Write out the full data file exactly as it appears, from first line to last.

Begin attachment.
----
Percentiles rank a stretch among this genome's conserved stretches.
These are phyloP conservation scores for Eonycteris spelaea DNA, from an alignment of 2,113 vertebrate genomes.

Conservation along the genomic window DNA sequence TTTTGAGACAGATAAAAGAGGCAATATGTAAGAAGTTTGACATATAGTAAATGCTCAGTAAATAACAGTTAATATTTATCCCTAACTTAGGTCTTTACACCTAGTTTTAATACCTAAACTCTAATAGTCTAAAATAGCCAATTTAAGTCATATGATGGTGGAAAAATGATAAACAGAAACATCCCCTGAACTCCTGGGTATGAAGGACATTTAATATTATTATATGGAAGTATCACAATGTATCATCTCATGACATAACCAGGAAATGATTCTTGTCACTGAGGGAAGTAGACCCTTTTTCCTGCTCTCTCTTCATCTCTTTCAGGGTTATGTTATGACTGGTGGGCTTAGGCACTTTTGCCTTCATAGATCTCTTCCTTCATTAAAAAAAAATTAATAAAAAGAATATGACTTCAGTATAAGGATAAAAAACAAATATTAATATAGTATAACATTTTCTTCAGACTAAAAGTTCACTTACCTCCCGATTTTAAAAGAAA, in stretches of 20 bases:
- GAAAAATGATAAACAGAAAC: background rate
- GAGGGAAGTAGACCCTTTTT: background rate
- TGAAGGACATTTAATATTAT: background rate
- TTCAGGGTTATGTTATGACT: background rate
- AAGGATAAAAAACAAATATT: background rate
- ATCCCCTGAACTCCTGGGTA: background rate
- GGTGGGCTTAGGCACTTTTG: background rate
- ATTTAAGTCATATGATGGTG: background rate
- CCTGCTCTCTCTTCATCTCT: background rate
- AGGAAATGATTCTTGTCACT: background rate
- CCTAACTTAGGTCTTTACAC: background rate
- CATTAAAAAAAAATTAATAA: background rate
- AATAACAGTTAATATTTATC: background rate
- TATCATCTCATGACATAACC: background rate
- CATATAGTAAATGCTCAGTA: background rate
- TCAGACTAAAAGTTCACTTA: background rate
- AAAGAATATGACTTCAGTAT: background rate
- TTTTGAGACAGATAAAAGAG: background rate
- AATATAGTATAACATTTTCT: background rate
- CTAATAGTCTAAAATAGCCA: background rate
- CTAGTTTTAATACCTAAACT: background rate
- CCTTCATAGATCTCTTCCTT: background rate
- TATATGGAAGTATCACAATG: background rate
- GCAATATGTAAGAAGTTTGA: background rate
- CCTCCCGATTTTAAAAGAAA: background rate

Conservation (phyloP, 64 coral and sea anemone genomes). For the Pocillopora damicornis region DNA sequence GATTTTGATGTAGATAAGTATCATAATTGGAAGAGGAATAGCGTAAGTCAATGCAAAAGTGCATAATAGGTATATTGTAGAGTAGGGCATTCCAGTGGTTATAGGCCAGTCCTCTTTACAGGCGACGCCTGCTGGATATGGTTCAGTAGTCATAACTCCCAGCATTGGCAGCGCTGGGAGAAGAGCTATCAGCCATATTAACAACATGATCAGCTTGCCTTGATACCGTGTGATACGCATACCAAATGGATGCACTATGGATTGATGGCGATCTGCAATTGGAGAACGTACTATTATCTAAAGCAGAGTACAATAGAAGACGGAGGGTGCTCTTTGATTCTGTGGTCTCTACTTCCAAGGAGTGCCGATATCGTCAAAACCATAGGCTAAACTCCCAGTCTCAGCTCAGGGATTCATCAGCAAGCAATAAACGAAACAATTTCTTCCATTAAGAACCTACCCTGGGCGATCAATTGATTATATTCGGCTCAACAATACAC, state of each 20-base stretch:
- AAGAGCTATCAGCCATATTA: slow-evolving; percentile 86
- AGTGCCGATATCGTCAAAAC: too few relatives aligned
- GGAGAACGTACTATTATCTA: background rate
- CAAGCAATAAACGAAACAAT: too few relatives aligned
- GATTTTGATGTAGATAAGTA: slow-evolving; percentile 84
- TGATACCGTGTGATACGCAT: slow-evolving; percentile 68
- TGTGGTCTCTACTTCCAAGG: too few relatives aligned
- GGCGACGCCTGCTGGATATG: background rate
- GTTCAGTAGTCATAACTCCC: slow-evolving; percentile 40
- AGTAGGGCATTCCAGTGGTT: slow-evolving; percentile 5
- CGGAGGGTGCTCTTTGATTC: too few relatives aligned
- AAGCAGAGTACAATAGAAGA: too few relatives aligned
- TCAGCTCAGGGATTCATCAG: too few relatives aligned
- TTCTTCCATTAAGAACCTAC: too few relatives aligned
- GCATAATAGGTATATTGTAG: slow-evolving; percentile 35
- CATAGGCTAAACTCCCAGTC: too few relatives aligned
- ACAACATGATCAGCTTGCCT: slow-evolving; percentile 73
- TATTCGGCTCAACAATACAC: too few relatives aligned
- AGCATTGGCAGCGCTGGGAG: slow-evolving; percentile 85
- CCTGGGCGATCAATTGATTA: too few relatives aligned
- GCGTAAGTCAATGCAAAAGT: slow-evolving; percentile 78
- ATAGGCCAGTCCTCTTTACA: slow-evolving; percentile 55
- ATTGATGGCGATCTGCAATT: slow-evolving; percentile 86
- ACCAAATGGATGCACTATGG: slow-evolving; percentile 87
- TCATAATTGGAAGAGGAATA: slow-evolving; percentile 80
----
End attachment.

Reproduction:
Percentiles rank a stretch among this genome's conserved stretches.
These are phyloP conservation scores for Eonycteris spelaea DNA, from an alignment of 2,113 vertebrate genomes.

Conservation along the genomic window DNA sequence TTTTGAGACAGATAAAAGAGGCAATATGTAAGAAGTTTGACATATAGTAAATGCTCAGTAAATAACAGTTAATATTTATCCCTAACTTAGGTCTTTACACCTAGTTTTAATACCTAAACTCTAATAGTCTAAAATAGCCAATTTAAGTCATATGATGGTGGAAAAATGATAAACAGAAACATCCCCTGAACTCCTGGGTATGAAGGACATTTAATATTATTATATGGAAGTATCACAATGTATCATCTCATGACATAACCAGGAAATGATTCTTGTCACTGAGGGAAGTAGACCCTTTTTCCTGCTCTCTCTTCATCTCTTTCAGGGTTATGTTATGACTGGTGGGCTTAGGCACTTTTGCCTTCATAGATCTCTTCCTTCATTAAAAAAAAATTAATAAAAAGAATATGACTTCAGTATAAGGATAAAAAACAAATATTAATATAGTATAACATTTTCTTCAGACTAAAAGTTCACTTACCTCCCGATTTTAAAAGAAA, in stretches of 20 bases:
- GAAAAATGATAAACAGAAAC: background rate
- GAGGGAAGTAGACCCTTTTT: background rate
- TGAAGGACATTTAATATTAT: background rate
- TTCAGGGTTATGTTATGACT: background rate
- AAGGATAAAAAACAAATATT: background rate
- ATCCCCTGAACTCCTGGGTA: background rate
- GGTGGGCTTAGGCACTTTTG: background rate
- ATTTAAGTCATATGATGGTG: background rate
- CCTGCTCTCTCTTCATCTCT: background rate
- AGGAAATGATTCTTGTCACT: background rate
- CCTAACTTAGGTCTTTACAC: background rate
- CATTAAAAAAAAATTAATAA: background rate
- AATAACAGTTAATATTTATC: background rate
- TATCATCTCATGACATAACC: background rate
- CATATAGTAAATGCTCAGTA: background rate
- TCAGACTAAAAGTTCACTTA: background rate
- AAAGAATATGACTTCAGTAT: background rate
- TTTTGAGACAGATAAAAGAG: background rate
- AATATAGTATAACATTTTCT: background rate
- CTAATAGTCTAAAATAGCCA: background rate
- CTAGTTTTAATACCTAAACT: background rate
- CCTTCATAGATCTCTTCCTT: background rate
- TATATGGAAGTATCACAATG: background rate
- GCAATATGTAAGAAGTTTGA: background rate
- CCTCCCGATTTTAAAAGAAA: background rate

Conservation (phyloP, 64 coral and sea anemone genomes). For the Pocillopora damicornis region DNA sequence GATTTTGATGTAGATAAGTATCATAATTGGAAGAGGAATAGCGTAAGTCAATGCAAAAGTGCATAATAGGTATATTGTAGAGTAGGGCATTCCAGTGGTTATAGGCCAGTCCTCTTTACAGGCGACGCCTGCTGGATATGGTTCAGTAGTCATAACTCCCAGCATTGGCAGCGCTGGGAGAAGAGCTATCAGCCATATTAACAACATGATCAGCTTGCCTTGATACCGTGTGATACGCATACCAAATGGATGCACTATGGATTGATGGCGATCTGCAATTGGAGAACGTACTATTATCTAAAGCAGAGTACAATAGAAGACGGAGGGTGCTCTTTGATTCTGTGGTCTCTACTTCCAAGGAGTGCCGATATCGTCAAAACCATAGGCTAAACTCCCAGTCTCAGCTCAGGGATTCATCAGCAAGCAATAAACGAAACAATTTCTTCCATTAAGAACCTACCCTGGGCGATCAATTGATTATATTCGGCTCAACAATACAC, state of each 20-base stretch:
- AAGAGCTATCAGCCATATTA: slow-evolving; percentile 86
- AGTGCCGATATCGTCAAAAC: too few relatives aligned
- GGAGAACGTACTATTATCTA: background rate
- CAAGCAATAAACGAAACAAT: too few relatives aligned
- GATTTTGATGTAGATAAGTA: slow-evolving; percentile 84
- TGATACCGTGTGATACGCAT: slow-evolving; percentile 68
- TGTGGTCTCTACTTCCAAGG: too few relatives aligned
- GGCGACGCCTGCTGGATATG: background rate
- GTTCAGTAGTCATAACTCCC: slow-evolving; percentile 40
- AGTAGGGCATTCCAGTGGTT: slow-evolving; percentile 5
- CGGAGGGTGCTCTTTGATTC: too few relatives aligned
- AAGCAGAGTACAATAGAAGA: too few relatives aligned
- TCAGCTCAGGGATTCATCAG: too few relatives aligned
- TTCTTCCATTAAGAACCTAC: too few relatives aligned
- GCATAATAGGTATATTGTAG: slow-evolving; percentile 35
- CATAGGCTAAACTCCCAGTC: too few relatives aligned
- ACAACATGATCAGCTTGCCT: slow-evolving; percentile 73
- TATTCGGCTCAACAATACAC: too few relatives aligned
- AGCATTGGCAGCGCTGGGAG: slow-evolving; percentile 85
- CCTGGGCGATCAATTGATTA: too few relatives aligned
- GCGTAAGTCAATGCAAAAGT: slow-evolving; percentile 78
- ATAGGCCAGTCCTCTTTACA: slow-evolving; percentile 55
- ATTGATGGCGATCTGCAATT: slow-evolving; percentile 86
- ACCAAATGGATGCACTATGG: slow-evolving; percentile 87
- TCATAATTGGAAGAGGAATA: slow-evolving; percentile 80